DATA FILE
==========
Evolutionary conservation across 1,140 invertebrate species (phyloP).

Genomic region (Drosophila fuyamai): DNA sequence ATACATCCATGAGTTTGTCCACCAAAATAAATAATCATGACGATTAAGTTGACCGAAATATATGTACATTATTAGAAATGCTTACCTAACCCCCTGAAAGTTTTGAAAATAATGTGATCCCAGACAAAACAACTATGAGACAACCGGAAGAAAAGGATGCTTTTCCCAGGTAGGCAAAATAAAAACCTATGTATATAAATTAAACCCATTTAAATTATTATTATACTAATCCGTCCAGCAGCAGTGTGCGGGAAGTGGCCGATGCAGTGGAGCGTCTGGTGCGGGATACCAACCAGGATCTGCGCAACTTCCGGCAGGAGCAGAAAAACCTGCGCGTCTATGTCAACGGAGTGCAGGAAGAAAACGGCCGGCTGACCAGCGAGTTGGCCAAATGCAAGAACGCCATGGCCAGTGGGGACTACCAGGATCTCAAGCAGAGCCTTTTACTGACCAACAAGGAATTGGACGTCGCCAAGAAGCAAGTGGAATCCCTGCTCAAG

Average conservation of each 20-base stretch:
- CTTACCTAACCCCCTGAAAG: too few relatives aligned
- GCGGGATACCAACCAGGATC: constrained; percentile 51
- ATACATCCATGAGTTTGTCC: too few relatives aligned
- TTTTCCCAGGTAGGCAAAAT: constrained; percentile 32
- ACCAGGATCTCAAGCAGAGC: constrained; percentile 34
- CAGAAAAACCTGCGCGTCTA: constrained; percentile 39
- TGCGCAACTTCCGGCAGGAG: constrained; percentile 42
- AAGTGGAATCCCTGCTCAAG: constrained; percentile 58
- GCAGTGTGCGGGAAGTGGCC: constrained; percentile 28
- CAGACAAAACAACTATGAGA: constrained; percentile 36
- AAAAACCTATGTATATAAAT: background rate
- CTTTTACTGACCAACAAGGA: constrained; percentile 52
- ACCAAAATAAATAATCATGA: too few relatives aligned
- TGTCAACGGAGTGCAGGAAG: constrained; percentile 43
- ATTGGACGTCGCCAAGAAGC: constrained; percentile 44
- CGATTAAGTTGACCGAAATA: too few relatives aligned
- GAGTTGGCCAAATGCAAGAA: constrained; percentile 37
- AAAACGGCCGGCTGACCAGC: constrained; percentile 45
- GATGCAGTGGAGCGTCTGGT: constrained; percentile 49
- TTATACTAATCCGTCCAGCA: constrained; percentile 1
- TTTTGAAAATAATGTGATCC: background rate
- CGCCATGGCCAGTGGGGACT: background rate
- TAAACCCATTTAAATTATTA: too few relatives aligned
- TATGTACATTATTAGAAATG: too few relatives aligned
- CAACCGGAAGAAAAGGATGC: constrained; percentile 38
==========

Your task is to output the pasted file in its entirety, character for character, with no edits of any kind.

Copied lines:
Evolutionary conservation across 1,140 invertebrate species (phyloP).

Genomic region (Drosophila fuyamai): DNA sequence ATACATCCATGAGTTTGTCCACCAAAATAAATAATCATGACGATTAAGTTGACCGAAATATATGTACATTATTAGAAATGCTTACCTAACCCCCTGAAAGTTTTGAAAATAATGTGATCCCAGACAAAACAACTATGAGACAACCGGAAGAAAAGGATGCTTTTCCCAGGTAGGCAAAATAAAAACCTATGTATATAAATTAAACCCATTTAAATTATTATTATACTAATCCGTCCAGCAGCAGTGTGCGGGAAGTGGCCGATGCAGTGGAGCGTCTGGTGCGGGATACCAACCAGGATCTGCGCAACTTCCGGCAGGAGCAGAAAAACCTGCGCGTCTATGTCAACGGAGTGCAGGAAGAAAACGGCCGGCTGACCAGCGAGTTGGCCAAATGCAAGAACGCCATGGCCAGTGGGGACTACCAGGATCTCAAGCAGAGCCTTTTACTGACCAACAAGGAATTGGACGTCGCCAAGAAGCAAGTGGAATCCCTGCTCAAG

Average conservation of each 20-base stretch:
- CTTACCTAACCCCCTGAAAG: too few relatives aligned
- GCGGGATACCAACCAGGATC: constrained; percentile 51
- ATACATCCATGAGTTTGTCC: too few relatives aligned
- TTTTCCCAGGTAGGCAAAAT: constrained; percentile 32
- ACCAGGATCTCAAGCAGAGC: constrained; percentile 34
- CAGAAAAACCTGCGCGTCTA: constrained; percentile 39
- TGCGCAACTTCCGGCAGGAG: constrained; percentile 42
- AAGTGGAATCCCTGCTCAAG: constrained; percentile 58
- GCAGTGTGCGGGAAGTGGCC: constrained; percentile 28
- CAGACAAAACAACTATGAGA: constrained; percentile 36
- AAAAACCTATGTATATAAAT: background rate
- CTTTTACTGACCAACAAGGA: constrained; percentile 52
- ACCAAAATAAATAATCATGA: too few relatives aligned
- TGTCAACGGAGTGCAGGAAG: constrained; percentile 43
- ATTGGACGTCGCCAAGAAGC: constrained; percentile 44
- CGATTAAGTTGACCGAAATA: too few relatives aligned
- GAGTTGGCCAAATGCAAGAA: constrained; percentile 37
- AAAACGGCCGGCTGACCAGC: constrained; percentile 45
- GATGCAGTGGAGCGTCTGGT: constrained; percentile 49
- TTATACTAATCCGTCCAGCA: constrained; percentile 1
- TTTTGAAAATAATGTGATCC: background rate
- CGCCATGGCCAGTGGGGACT: background rate
- TAAACCCATTTAAATTATTA: too few relatives aligned
- TATGTACATTATTAGAAATG: too few relatives aligned
- CAACCGGAAGAAAAGGATGC: constrained; percentile 38